I looked at the mower. It looked at me. My nemesis. The lawnmower. I’m hearing the Wild West Tombstone music in my head.
Alan tried to teach me how to crank it before he deployed, but I had not truly wanted to learn, so I didn’t try very hard. If only I’d known! My strength was pitiful, and it just seems like you always have to pull that cord so hard! Then he’d talked about oil and gas, and all I heard was “Mwah mwah Mwop Mwop Mwaa Mwaaaa.”
How I wished I could go back to before he’d left and tried much, much harder to learn!! Why had I been so stupid?
I pulled the cord. Nothing. I pulled it again. Nothing. I poked around at it. I sat down on the grass.
I must have looked like a sight. Maybe I looked that way on purpose in hopes someone would feel sorry for me and come help me. I was out there in my most worn-out blue jeans, an Alabama t-shirt, a pony tail, and my glasses on. It wasn’t a pretty sight, but it was an interesting one.
I took a break, and then I started trying to pull that cord again. What a stupid invention!! Why couldn’t it just start with a button or a key like everything else?? Why make it so dang hard!!????
I don’t think I kicked the thing, but I’m 100% sure that I wanted to, but see, I was in the front yard, hoping some neighbor would look on me with sympathy. Getting violent would probably get me nowhere.
Thankfully, I did acquire an audience in the form of my neighbors, Katherine and Nick,
but you really only need to know Nick as The Beefcake because that’s what we called him for the rest of the year, but only behind his back, of course. Or maybe it was only in my head. Or maybe it was just Elsie and me that called him that.
You see, Katherine and The Beefcake lived next door to me. In fact, my grass blended right into their grass. They were boyfriend and girlfriend, and they were exactly my age, 22. The Beefcake was a second lieutenant in 1st Cavalry Division, which wasn’t deployed that year.
Katherine was an adorable gal from the state of Washington with a ton of snark and the cutest blonde bob. I super wanted my hair to do what hers did. It was always perfect, but try as I might, my hair was never going to do that.
Our duplex on move-in day–That’s the reflection of Elsie’s duplex in the window.
The Beefcake was a hispanic body builder in the medical corps. We called him The Beefcake because he liked to parade around his front yard shirtless. While yes, he did look good, it was still hilarious. All men who strut around shirt-less are somewhat comical, you have to admit.
(Remember that, my sons, just remember that.)
“Hey, we were watching you try to crank that lawn mower there,” Nick opened.
*Embarrassment. Yes, I had purposefully made a spectacle of myself, but I was still embarrassed.*
“Oh, um, yeah. I just have no idea how to crank a lawn mower. You know, I could totally cut my own grass if someone would just start the thing for me.”
“Eh, don’t worry about it. Our yards are like two feet wide anyway. It’ll be easy. I’ll cut it for ya later today when I do mine.”
Oh. happy. day. Problem solved.
I did still sort of want to know how to crank it, but at least there was this. Plus, I finally got to meet Katherine and Nick. They were extremely personable, and it wasn’t long before Katherine was hanging out with Elsie, Sarah, Cloe, and me too sometimes.
Nick decided that he would prefer that I pay him in sweet tea, so that’s what I did. I made tea and took it over there a couple of times, but then Katherine asked me to teach her how to make it. Once I taught her how to make sweet tea, they always had it in their fridge.
There were many problems of that sort that Army Wives face, and the first time you do it, that’s when the obstacles seem the biggest. This was the first deployment for all of us, and we were learning together.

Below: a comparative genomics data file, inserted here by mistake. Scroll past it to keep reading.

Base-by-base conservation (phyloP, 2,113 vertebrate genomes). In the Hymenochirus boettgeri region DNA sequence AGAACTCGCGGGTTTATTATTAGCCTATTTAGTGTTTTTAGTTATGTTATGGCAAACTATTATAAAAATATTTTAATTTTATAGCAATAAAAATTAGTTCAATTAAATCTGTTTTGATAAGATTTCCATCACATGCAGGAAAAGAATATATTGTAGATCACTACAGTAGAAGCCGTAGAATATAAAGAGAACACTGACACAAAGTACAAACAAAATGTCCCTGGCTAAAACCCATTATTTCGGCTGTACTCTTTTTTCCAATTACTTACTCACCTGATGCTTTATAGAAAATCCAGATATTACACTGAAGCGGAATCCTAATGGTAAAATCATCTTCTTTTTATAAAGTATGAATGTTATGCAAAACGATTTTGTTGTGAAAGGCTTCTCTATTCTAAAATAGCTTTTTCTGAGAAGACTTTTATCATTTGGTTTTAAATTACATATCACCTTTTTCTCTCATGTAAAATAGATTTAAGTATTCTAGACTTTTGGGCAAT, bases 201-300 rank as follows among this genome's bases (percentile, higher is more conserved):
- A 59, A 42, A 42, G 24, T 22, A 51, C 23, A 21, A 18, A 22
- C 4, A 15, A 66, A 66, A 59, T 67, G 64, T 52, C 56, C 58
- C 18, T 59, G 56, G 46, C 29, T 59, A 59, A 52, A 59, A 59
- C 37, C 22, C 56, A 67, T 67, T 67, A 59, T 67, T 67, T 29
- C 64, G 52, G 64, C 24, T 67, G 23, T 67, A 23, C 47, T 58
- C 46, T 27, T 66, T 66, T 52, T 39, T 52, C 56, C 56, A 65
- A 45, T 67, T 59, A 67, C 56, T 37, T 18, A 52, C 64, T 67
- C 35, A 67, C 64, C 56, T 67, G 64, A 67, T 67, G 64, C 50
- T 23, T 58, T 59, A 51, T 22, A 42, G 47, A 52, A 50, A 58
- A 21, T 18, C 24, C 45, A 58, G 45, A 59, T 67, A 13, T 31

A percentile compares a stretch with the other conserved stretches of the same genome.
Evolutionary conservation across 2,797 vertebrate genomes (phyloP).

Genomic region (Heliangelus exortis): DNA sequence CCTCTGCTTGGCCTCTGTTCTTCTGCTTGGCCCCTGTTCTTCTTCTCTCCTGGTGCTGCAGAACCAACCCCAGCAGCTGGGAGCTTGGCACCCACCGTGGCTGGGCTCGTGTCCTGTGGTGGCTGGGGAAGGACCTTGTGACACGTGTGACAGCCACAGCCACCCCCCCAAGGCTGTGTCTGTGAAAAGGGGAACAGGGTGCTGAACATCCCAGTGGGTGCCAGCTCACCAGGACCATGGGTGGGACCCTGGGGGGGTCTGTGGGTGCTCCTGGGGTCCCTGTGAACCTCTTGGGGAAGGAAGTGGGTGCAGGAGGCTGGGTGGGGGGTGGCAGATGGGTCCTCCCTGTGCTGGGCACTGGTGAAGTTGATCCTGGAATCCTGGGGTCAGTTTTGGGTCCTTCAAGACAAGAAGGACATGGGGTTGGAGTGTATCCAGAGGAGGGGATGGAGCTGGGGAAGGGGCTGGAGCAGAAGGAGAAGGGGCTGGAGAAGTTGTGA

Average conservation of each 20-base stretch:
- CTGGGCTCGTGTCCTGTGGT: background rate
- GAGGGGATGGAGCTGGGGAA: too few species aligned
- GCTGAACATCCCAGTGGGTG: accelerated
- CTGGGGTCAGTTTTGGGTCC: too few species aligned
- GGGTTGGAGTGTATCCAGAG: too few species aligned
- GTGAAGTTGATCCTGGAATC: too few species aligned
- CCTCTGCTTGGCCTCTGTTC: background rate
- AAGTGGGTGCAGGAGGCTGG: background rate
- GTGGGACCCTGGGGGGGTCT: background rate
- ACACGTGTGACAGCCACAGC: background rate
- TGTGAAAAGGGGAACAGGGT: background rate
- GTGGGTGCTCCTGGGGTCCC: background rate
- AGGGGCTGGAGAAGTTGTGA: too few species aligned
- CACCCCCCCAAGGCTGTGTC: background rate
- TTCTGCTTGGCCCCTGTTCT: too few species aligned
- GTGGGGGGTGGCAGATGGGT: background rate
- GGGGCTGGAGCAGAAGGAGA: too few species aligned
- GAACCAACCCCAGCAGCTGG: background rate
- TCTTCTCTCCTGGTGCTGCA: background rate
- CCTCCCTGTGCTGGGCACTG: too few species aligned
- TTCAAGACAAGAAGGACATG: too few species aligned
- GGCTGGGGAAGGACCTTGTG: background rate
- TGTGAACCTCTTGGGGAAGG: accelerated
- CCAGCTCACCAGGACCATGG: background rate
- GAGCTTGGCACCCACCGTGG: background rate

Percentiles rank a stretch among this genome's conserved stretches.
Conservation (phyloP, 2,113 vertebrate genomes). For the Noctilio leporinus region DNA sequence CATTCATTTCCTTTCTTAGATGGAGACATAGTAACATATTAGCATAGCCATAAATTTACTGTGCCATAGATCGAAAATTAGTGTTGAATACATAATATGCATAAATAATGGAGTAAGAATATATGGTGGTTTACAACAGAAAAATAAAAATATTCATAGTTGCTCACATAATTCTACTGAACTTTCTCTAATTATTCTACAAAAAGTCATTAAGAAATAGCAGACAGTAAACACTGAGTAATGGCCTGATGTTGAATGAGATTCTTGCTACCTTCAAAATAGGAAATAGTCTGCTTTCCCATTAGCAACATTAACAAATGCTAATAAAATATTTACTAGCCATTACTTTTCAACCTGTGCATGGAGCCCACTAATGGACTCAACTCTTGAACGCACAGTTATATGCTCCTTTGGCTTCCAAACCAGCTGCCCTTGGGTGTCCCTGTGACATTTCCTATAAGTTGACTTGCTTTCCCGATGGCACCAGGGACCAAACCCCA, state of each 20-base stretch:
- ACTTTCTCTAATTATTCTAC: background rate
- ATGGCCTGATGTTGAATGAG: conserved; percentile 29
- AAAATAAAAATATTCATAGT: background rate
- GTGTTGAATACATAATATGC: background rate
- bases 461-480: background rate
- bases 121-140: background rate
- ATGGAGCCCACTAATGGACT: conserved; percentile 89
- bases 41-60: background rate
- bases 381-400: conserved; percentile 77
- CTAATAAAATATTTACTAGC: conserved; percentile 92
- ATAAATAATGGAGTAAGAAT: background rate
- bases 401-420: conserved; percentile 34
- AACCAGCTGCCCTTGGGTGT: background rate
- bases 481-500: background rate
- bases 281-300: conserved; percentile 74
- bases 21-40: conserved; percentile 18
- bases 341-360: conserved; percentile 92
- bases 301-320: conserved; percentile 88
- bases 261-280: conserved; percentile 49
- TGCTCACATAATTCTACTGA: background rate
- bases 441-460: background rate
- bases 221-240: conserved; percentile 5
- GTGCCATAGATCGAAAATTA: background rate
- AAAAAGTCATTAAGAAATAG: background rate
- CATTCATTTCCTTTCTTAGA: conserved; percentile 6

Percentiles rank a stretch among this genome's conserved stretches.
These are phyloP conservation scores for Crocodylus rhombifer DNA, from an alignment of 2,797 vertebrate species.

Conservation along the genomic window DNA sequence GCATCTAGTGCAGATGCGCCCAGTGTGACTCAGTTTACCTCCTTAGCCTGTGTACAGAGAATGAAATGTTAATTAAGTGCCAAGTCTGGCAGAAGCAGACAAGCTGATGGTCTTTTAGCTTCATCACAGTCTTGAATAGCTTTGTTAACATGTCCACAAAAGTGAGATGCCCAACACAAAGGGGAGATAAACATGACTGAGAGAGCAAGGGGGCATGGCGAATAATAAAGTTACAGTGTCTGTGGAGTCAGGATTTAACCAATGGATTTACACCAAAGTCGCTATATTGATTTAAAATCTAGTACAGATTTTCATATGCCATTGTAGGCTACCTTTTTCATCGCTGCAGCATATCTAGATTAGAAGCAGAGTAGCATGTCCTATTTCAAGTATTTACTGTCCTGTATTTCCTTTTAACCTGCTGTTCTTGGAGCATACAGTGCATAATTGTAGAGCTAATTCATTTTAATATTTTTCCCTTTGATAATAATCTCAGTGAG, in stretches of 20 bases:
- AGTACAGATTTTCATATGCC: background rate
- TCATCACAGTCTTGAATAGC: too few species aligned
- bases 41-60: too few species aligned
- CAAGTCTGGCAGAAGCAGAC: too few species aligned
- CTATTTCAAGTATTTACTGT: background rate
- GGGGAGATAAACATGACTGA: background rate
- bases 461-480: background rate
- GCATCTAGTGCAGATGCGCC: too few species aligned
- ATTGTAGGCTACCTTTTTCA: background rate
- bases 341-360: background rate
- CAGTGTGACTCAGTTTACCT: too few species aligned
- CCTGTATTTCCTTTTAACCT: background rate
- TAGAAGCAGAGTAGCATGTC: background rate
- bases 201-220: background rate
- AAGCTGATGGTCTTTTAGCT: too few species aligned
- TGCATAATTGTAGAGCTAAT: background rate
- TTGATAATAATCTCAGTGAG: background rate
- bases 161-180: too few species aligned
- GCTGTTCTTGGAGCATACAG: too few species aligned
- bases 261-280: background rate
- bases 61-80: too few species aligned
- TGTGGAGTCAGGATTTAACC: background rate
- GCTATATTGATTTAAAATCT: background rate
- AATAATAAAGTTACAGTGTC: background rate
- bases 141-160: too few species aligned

Our circle was getting closer-knit quickly. Cloe started going to church with me at First Baptist, Killeen, that very first Sunday that we met, and it wasn’t too long before Sarah started coming too. Elsie went to a Lutheran church.
Our Sunday School class at First Baptist was such an active one, having socials once every month or two. Wanda, our class teacher, took an interest in each individual who walked through the door. Just talking to her made you feel special, so that class just grew and grew. It was a fun group, and everyone wanted to be a part of it.
I think it was that very first Sunday that Cloe went to church with me that we met Kayla, and then the inner circle of the John David Drive Army Wives was complete, well, at last until Tegann arrived later that year.
Kayla was from Oklahoma. She was a newlywed, around 20-years-old too. Kayla was instantly a part of the group. She was new in town and didn’t know many people, so whether I was right or not, I felt that she needed us.
Kayla is the only TWICE friend I’ve ever had. What I mean is that of all the people I’ve met in 15 years of Army life, Kayla is the only one who I’ve been friends with at two duty stations, as we re-met several years later in Washington, D.C., and resumed our friendship, that time in the form of play-dates.
Kayla is one of those people who just tells it like it is, but in a likable way. She’s not going to hurt your feelings, but she doesn’t beat around the bush. Her feet are always planted firmly on the ground.
Kayla and Me. We shared a birth month. This was my 23rd birthday, but I can’t remember how much older I am than Kayla!
It wasn’t always the whole group together. Sometimes it was just parts of the group, but I always thought it was the most fun when everyone was there.
Putting together Kayla, the truth speaker, Cloe, who was always up on the news and sensitive, Sarah, also a practical, problem-solver, Elsie, who was the life of the party, and then me, the loud laugher….it was a pleasure.
We were all smart, capable, fun-loving, but well grounded young women. We were young 20s at the same time Paris Hilton and Brittney Spears (during her head shaving phase) were making tabloid headlines, at our very same age. That always puzzled me. We all had our act together, pray for our husbands, kept our houses, studied or worked, and then there were these wild girls on t.v. giving our whole generation a bad name.
I can’t tell you that it was such a hard first year of deployment. It wasn’t hard once I had my crew. It was downright fun.
Many women began the pressure on their husband to get out of the Army as soon as that first deployment was over. We knew it was going to happen over and over again, but that wasn’t me. If Alan enjoyed the Army, I could handle that, so long as I had a good support system.
Come back next week for the next chapter, the in-laws visit and the funeral.
Want to catch up on what you’ve missed? Click here for a list of chapters.